About the "gait"...
Gait is a manner of movement. When you talk about horses, the common gaits found in almost all horses are the walk, trot, and canter. Pattern of footfall, timing, shift in center of gravity, body carriage and accessory movements of the head and neck all contribute to distinguishing one gait from another. Horses that can do gaits other than walk, trot and canter are referred to as “gaited.”
When a horse walks, the pairs of legs on the same side, called lateral pairs, move together. The specialized gaits performed by Peruvian Pasos, Tennessee Walking Horses, and Kentucky Mountain horse are all variations on the walk with respect to speed of execution, over-reach (the hind foot steps over the track of the forefoot it follows), degree of extension(how far the forefeet reach out in front), degree of lift(how high the knee bends), degree of animation (how lively or sedate the horse looks) , body carriage (weight shifts, up/down and side-to-side at the spine), and head carriage (bobbing movements, degree of neck arch, height of head carriage and degree of flexion of head on the neck). Walking is a 4 beat gait for any horse because each footfall is distinct, but it’s smoother when a gaited horse performs it because the timing approaches 4 even beats. When a gaited horse performs its gait, the timing of the footfalls is a co-ordinated cadence recognizable by its sound as well as its execution.
When a horse trots, diagonal pairs strike the ground together, launching the horse into the air to land with both legs of the opposite diagonal pair hitting the ground at the same time. With respect to timing, the trot is a 2 beat gait because all four hoofs touch down (the stride is completed) with 2 beats. The most pleasant trots to ride have a blurring of the 2 beats because the timing is a little off, making the impact a little softer. A trotting horse with a lot of animation and lift can look like it’s floating, but the impact as the horse touches down is jarring to the rider. To smooth the ride, the touch down of the diagonal pair is separated, as close to four even beats as possible.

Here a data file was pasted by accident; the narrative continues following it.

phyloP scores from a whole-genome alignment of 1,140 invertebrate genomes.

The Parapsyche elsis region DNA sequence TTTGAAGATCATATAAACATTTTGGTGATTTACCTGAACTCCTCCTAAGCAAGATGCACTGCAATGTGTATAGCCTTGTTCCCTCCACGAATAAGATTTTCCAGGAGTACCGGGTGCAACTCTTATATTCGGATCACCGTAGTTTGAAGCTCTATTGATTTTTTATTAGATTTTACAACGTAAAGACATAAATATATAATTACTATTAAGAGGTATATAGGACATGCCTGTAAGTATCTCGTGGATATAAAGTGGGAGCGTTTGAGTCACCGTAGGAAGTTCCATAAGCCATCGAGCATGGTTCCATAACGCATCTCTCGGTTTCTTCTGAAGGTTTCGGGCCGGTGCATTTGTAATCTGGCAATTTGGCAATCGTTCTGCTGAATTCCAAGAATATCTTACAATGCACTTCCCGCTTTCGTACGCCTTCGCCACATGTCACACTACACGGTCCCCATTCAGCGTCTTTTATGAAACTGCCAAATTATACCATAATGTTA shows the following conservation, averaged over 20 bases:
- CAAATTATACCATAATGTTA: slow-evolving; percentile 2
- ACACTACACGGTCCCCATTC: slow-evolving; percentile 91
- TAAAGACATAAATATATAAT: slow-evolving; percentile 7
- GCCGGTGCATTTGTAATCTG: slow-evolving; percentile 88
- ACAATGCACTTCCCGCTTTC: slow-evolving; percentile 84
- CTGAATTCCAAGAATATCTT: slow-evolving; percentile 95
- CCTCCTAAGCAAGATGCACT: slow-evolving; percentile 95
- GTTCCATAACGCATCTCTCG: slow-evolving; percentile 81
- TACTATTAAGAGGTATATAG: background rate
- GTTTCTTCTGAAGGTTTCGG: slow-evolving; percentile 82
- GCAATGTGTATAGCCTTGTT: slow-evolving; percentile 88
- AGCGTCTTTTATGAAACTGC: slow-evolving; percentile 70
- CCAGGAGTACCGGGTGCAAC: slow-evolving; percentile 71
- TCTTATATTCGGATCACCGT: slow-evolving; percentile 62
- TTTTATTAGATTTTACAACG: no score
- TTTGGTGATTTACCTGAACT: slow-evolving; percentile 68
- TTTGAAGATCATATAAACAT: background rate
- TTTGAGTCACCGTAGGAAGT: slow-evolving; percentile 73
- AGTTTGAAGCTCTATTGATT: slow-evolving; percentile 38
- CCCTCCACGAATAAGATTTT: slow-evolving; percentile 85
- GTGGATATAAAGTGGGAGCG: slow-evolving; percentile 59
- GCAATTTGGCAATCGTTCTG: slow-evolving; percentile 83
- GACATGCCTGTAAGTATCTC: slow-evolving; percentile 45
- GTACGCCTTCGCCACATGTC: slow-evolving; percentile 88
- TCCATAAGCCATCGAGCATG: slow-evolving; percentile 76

Some horses do a different 2 beat gait,called pacing, where lateral pairs of hoofs lift and strike together. The horse’s body shifts from side to side as this gait is performed, making it relatively unsteady for the horse and more difficult for the rider to sit. Standardbred horses race in the trot and the pace, pulling a sulkie instead of carrying a rider. In a canter, the hoofs stike the ground like fingers strumming an arpeggio on a guitar, one finger finding a string after another in linear order. One of the hindfeet is the first to stike the ground, followed by the other hind, the front on the opposite side, then the front hoof on the same side. There is no pairing of legs in the canter or gallop. In the canter, the second and third hoofs strike together, making the canter a 3 beat gait. In the gallop, each foot strikes independently, making it a 4 beat gait.
The most common Marchador gait, the batida, is a diagonal, 4 beat gait (the forefoot sets down before the hind for each diagonal pair, with timing so offset that 4 distinct footfalls occur. Weight shift and forward thrust accentuate the second footfall, so the beats sound like someone chanting “I think I can…I think I can…” just like “the little engine that could.” The batida gait shares a lot of similarities with the foxtrot of Missouri foxtrotters or with the paso troce of the Paso Fino, just a little more subtle and a lot faster. When charted on the ground, the stride pattern will show that mild overreach of the hind over the fore-hoof print on the same side occurs. In the course of one stride cycle, each hoof sets down individually. No "loft" occurs because one foot, at least, is always on the ground. There is a moment for each side when three hoofs are on the ground, called "triple" hoof support, that makes this gait particularly smooth and stable. In its finest form, the batida is 4 even beats, called a "center" gait, that is so smooth, we say you can "serve tea off the horse's back". Some Marchadors, the overall smoothest ones, also have a gait called the picada. The cadence of the picada is 4 even beats with lateral pairs working together, like the paso llano of the Peruvian Paso. Unlike the Peruvian Paso gait, the picada of the Mangalarga Marchador is distinguished by its subtlety, more flat-kneed, more extended and relaxed, more balanced, with minimal termino, no body slither, no head bob. With respect to timing and pattern of footfall, the smooth 4 beat gaits of Mangalarga Marchador horses are like points on a continuum between trot, at one extreme, the batida, the "center" gait of the smoothest Marchadors at the center, the picada, and then the pace. We breed for gait, and our goal is to breed horses that can do both the centered batida and the picada, like our stallion does.